So, it’s two weeks after the big row, and that means it’s time for the Blenheim 10k. My first ever organised run. I’ve been doing my very best in the interim to manoeuvre my body gently from rowing to running. The hamstrings have been proving somewhat reluctant and after 4 walk/run sessions last week I finally gave in and decided to give the hamstring a complete week’s rest, spending this week rowing and speed walking. I’ve learned that my leg may or may not be ready to run, but even if it’s not, I will be able to walk round quick enough not to be last.
This weekend’s run has been given added impetus y the fact it now has a very definite purpose. The race is organised by the British Heart Foundation, and they do a wonderful job. But I am running/walking this for The Brain Tumour Charity. I would be hugely grateful to anyone who is able to and is considering sponsoring someone or something at the moment to consider giving to this wonderful charity, and I would ask you to do so through the page of the “jogging noggins“. Let me explain a little, although they say it more passionately and eloquently there than I can do.
For the past five years, one of my wife’s closest childhood family friends has suffered from symptoms – seizures and unexplained and unmanageable fatigue – that have been consistently diagnosed as ME/Chronic Fatigue. I have several friends who suffer from these conditions and I know they can be life-changing and unbearably debilitating, but Oliver has always felt that the diagnosis wasn’t quite a good fit for his condition, that it didn’t match what he was experiencing, yet despite testing no one seemed able to offer an alternative diagnosis. He was tested for everything but still nothing came up. The one test he wasn’t given, because, it seems, he didn’t complain of headaches, was a brain scan. It was only when he had a series of seizures and blackouts so bad that he was left hospitalised that he was finally given a scan, and a frontal lobe tumour that had been growing for years was diagnosed. He is being operated on, finally, next week, but inevitably the prognosis is not what it would have been had he been scanned when his symptoms first emerged.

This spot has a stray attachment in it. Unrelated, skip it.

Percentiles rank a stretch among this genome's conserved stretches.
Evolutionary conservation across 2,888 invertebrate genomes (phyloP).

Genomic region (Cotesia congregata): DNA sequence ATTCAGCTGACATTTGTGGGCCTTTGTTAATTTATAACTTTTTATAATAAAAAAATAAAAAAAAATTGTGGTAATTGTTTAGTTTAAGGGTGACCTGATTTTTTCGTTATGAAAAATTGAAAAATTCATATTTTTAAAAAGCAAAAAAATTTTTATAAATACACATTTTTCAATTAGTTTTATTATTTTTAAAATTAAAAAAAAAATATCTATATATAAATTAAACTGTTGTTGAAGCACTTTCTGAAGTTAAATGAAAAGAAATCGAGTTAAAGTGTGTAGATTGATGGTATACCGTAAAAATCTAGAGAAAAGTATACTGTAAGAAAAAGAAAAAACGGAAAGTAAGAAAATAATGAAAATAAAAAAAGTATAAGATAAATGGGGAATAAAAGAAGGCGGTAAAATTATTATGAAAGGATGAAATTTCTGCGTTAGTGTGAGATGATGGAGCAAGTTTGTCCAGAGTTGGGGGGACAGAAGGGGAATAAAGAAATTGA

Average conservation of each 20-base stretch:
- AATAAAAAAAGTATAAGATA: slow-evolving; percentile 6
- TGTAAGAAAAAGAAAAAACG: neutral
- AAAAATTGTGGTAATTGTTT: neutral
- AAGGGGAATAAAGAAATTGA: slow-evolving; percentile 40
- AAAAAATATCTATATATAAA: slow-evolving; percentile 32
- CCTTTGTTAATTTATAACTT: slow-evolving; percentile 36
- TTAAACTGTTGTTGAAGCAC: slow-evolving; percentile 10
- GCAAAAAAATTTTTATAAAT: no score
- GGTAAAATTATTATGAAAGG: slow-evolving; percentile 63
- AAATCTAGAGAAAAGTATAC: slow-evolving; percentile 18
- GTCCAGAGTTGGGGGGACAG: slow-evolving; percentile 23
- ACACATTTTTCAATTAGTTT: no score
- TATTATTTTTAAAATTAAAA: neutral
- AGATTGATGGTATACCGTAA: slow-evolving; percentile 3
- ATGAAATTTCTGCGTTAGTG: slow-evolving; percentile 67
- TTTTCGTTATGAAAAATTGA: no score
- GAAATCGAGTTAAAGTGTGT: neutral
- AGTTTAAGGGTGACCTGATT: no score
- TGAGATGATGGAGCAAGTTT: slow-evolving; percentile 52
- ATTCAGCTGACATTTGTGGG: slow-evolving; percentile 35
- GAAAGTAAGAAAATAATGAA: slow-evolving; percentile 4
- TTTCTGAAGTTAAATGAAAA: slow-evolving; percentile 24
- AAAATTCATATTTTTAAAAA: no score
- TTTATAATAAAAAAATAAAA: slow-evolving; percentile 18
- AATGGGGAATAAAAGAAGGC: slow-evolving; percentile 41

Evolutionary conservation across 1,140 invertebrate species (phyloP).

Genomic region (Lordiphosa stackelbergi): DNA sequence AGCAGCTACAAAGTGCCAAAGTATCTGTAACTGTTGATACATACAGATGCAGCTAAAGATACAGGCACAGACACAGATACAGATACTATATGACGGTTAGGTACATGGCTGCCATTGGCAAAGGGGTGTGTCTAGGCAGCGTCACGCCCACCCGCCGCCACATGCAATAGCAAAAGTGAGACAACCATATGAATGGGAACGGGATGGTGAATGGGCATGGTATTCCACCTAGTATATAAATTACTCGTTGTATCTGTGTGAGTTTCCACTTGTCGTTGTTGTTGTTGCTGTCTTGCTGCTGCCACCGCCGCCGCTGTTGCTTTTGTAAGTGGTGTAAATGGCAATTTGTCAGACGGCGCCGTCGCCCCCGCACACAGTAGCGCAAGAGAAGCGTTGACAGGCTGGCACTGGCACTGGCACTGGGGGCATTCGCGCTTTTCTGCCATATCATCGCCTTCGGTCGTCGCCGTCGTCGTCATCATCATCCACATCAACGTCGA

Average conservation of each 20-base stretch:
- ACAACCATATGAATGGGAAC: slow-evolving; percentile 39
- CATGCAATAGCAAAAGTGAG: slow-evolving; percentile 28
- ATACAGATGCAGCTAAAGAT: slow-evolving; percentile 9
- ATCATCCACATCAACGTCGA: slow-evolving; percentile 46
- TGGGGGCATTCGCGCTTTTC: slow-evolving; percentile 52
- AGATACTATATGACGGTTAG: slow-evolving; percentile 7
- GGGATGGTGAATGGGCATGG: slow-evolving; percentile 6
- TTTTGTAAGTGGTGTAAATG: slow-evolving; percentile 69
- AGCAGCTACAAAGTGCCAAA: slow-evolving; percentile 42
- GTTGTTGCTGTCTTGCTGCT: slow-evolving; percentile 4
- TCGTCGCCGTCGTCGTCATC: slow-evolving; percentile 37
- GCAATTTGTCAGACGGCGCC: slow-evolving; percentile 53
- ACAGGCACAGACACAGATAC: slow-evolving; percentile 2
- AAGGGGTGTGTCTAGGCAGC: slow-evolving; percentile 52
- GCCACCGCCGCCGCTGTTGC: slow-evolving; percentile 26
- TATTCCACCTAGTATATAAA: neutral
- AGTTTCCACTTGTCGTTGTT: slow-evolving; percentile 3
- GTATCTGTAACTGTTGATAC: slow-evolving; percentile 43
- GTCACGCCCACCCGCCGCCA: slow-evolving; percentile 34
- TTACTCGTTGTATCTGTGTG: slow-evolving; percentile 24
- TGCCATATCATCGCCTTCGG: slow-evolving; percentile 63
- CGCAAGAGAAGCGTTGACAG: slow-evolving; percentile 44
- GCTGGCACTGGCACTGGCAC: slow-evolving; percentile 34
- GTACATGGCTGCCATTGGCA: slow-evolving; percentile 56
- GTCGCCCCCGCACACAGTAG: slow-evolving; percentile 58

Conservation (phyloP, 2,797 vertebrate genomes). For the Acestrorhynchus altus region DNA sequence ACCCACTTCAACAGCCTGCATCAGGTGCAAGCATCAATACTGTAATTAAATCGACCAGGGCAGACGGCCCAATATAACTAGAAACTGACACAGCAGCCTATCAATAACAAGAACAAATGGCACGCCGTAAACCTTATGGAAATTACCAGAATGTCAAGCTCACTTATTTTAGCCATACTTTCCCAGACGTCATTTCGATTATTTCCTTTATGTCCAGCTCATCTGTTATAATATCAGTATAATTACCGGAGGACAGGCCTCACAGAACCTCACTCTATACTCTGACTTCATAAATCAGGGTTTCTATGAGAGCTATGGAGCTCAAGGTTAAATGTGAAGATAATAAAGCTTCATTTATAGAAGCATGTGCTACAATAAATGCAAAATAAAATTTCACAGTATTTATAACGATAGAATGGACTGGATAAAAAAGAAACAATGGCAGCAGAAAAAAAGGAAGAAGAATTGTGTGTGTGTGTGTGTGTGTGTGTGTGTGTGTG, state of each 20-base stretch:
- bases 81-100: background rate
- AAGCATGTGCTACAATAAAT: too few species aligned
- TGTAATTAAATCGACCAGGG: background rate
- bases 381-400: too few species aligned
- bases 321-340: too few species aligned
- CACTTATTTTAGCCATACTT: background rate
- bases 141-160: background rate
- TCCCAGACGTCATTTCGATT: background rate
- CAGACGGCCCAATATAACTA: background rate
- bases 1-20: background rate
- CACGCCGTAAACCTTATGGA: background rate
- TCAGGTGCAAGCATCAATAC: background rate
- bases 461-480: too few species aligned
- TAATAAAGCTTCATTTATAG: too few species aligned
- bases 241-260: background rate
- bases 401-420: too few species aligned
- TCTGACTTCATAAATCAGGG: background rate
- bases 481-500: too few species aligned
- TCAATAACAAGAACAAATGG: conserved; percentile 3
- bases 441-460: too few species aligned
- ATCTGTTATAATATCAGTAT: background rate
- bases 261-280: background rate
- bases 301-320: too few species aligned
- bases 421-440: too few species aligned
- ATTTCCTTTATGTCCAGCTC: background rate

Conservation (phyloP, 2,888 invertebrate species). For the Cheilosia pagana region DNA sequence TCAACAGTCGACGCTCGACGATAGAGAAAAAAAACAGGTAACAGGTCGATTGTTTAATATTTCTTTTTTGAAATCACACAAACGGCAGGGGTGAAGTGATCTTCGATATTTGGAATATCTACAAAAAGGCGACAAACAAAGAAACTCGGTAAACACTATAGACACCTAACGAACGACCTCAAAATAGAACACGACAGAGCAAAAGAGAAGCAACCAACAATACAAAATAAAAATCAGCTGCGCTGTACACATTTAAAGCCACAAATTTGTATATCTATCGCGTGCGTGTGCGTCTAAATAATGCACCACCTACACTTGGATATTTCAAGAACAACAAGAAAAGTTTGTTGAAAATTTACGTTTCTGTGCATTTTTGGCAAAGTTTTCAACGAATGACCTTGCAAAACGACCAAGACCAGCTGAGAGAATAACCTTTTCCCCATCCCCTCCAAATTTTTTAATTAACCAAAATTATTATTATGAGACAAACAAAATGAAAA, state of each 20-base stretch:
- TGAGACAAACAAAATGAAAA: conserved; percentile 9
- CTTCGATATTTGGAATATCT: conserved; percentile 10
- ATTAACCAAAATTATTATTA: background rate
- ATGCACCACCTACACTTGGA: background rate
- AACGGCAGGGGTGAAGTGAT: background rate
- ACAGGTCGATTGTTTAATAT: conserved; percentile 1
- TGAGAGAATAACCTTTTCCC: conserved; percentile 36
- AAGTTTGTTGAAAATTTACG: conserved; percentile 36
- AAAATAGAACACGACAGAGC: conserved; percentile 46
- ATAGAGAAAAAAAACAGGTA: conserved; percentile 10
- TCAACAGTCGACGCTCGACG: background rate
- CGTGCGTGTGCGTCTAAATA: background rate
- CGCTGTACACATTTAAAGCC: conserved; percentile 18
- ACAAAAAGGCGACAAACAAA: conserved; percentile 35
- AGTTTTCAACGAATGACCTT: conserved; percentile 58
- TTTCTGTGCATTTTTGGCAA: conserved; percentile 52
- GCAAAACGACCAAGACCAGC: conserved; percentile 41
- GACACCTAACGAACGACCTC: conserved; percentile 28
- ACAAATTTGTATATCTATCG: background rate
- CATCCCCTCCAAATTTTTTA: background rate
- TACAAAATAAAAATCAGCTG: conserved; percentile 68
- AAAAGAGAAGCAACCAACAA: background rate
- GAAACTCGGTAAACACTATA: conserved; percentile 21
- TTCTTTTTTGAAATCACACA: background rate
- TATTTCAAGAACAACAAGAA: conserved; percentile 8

The main reason why his family is raising funds for the Brain Tumour Charity is not just the research they do into this form of cancer but the awareness-raising work it does. If you can’t afford to give, then you can still do invaluable work to help by sharing this post or any other information about the charity – and please, encourage people with similar unexplained symptoms to request a scan. If we can give one person a better chance of a better quality of life, that would be amazing.
Do read more on the Jogging Noggins page about the fundraising that Oliver’s 13 year-old daughter Hannah is doing – she is doing a run this month, please think of her or support her.
The runs I do from now up to and including next summer’s Race To The Stones I will be doing for The Brain Tumour Charity.